Name, Hometown, School, Major: Stephanie Jurburg, Montevideo, Uruguay, Environmental Biology

Claim to fame: Hanging out like it’s a sport. Also I once 911-ed myself

Where are you going? To the Netherlands, to study soil ecology.

Three things you learned at Columbia:

Aside from academics, which vary greatly between majors,

  1. New York moves at a completely different pace. This just seems to be the way it is. While I haven’t gotten the conversion quite right yet, I’d say that 15 minutes of recreation here are equivalent to about an hour in most other places. It is important to cherish 15 minutes of coffee or office hours as if they were a full hour.
  2. I was raised on the premise that “Different people are good at different things”. The Columbia population is an extreme example of this. It’s great sometimes, but it has the potential to make you feel tiny. If you are here, though, chances are you are very good at something too, but this is easy to forget.
  3. New York City has a surprising amount of public parks, and many of them are beautifully designed. I did not appreciate public spaces before coming to New York. Columbia’s campus is particularly beautiful, especially in the Spring.

“Back in my day…” I had to budget 15 minutes (a full NY hour!) to get to Milbank, Owning a radio was less preposterous than it is today (although it was still pretty strange), and the lack of widespread smartphones meant you could actually get lost in the city…

Justify your existence in 30 words or less: I am pretty pleased with my current situation, I think that’s good enough.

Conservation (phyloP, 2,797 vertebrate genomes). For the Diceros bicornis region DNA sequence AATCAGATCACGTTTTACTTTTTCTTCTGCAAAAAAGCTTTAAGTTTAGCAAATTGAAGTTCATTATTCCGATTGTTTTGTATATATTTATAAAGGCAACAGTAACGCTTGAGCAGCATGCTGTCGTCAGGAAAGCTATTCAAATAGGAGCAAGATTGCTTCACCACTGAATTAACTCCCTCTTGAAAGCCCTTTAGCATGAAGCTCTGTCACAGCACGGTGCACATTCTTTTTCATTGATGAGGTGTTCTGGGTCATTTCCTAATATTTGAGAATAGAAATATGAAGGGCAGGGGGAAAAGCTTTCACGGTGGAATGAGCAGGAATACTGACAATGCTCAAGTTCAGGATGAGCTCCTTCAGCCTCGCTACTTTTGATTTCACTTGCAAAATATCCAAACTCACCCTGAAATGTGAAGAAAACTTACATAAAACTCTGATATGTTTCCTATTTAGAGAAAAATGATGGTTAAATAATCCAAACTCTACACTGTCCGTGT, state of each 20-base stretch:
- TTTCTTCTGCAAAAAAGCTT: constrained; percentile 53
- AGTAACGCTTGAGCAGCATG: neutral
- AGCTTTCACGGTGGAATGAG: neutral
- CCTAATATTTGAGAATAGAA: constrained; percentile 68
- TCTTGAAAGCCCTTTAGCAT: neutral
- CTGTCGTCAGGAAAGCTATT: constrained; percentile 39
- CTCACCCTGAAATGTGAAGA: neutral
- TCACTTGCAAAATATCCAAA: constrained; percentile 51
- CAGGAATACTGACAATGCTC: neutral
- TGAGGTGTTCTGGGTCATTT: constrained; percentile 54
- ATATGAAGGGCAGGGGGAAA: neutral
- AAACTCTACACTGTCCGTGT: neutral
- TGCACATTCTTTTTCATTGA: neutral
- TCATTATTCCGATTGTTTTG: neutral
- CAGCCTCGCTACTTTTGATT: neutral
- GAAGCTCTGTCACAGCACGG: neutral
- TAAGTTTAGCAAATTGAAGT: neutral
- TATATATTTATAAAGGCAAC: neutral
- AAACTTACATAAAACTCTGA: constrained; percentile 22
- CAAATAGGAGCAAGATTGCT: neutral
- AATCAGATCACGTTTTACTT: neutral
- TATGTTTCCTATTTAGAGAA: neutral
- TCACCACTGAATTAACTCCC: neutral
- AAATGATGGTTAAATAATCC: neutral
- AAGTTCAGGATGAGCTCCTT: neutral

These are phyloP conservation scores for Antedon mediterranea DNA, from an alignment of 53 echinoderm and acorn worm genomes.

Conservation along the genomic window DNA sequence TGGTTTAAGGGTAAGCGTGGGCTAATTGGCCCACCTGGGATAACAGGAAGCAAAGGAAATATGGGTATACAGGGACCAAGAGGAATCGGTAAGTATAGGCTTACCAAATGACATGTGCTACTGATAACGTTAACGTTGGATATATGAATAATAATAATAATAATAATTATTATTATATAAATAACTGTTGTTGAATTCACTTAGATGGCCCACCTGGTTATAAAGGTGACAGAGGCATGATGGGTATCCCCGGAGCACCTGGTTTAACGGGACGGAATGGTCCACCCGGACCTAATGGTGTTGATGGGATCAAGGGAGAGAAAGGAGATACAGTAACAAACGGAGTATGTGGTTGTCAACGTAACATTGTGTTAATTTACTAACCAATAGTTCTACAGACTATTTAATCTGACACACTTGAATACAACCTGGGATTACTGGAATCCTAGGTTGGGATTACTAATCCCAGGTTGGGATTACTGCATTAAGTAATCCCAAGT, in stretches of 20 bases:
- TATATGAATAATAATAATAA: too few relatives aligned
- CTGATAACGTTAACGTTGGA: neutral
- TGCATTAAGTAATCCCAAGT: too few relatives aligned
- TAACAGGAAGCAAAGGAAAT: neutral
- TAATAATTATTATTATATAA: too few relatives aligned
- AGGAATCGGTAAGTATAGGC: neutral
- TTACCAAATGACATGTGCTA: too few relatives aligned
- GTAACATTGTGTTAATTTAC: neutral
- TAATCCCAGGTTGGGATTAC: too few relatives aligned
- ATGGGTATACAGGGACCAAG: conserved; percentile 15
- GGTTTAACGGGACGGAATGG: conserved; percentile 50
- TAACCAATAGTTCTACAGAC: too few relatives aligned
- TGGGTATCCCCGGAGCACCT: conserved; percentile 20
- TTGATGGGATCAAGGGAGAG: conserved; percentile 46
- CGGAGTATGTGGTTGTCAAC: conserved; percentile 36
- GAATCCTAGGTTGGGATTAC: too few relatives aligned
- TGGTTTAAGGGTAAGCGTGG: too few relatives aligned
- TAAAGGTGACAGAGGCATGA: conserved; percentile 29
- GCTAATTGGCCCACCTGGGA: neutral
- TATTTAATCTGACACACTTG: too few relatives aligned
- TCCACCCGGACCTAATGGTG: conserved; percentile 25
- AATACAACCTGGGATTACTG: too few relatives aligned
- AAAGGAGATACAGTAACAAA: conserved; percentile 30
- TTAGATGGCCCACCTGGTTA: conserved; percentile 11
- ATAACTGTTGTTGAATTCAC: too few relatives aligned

Is the War on Fun over? Who won? Any war stories? Enforcing the rules/laws is the job of Public Safety Officers. Sadly, rules/laws tend to be terribly outdated, but enforcers are simply doing what their job requires, and in many cases they are very accommodating. Is it a war? Is it a slow and bureaucratic process? Does it matter? Below, 3 illustrative cases.

I’ve been to a party which had been carefully planned for weeks in advance but was busted at 11 pm on a Friday, before it even started. That was not fair.

On the other hand, I participated in a pretty impressive Labor Day barbecue on Riverside Park which never got busted. That was a lovely time.

Most importantly, turning 21 blurs the lines. This year’s Passover Seder tally: 16 people, 20 liters of wine, 0 broken rules.

Would you rather give up oral sex or cheese? I would give up oral sex, easy. The cheese variety out there is simply unrivaled, and eating bread and cheese by the river will never be frowned upon. Can’t say that about the alternative.

Advice for the class of 2016:

  • If you can, get a part-time job. Full-time jobs are bound to affect your performance in school or at least stress you out, but part-time jobs can help you keep your priorities in check.
  • Keep your priorities in check: if you aren’t eating or sleeping to study, then you are effectively neglecting your body in favor of a higher grade. This may make sense sometimes, but not always. Respect yourself!
  • If you can, get a bike. It will pay for itself in saved Metrocards, you will get to see parts of the city you wouldn’t otherwise, and in time your sense of direction is bound to improve.
  • Statistics say you will never live as close to all of your college friends as during college. Take advantage!

Any regrets? I never did get to see Hair or the Rockefeller Center’s tree-lighting ceremony. Other than that, it’s been a great run.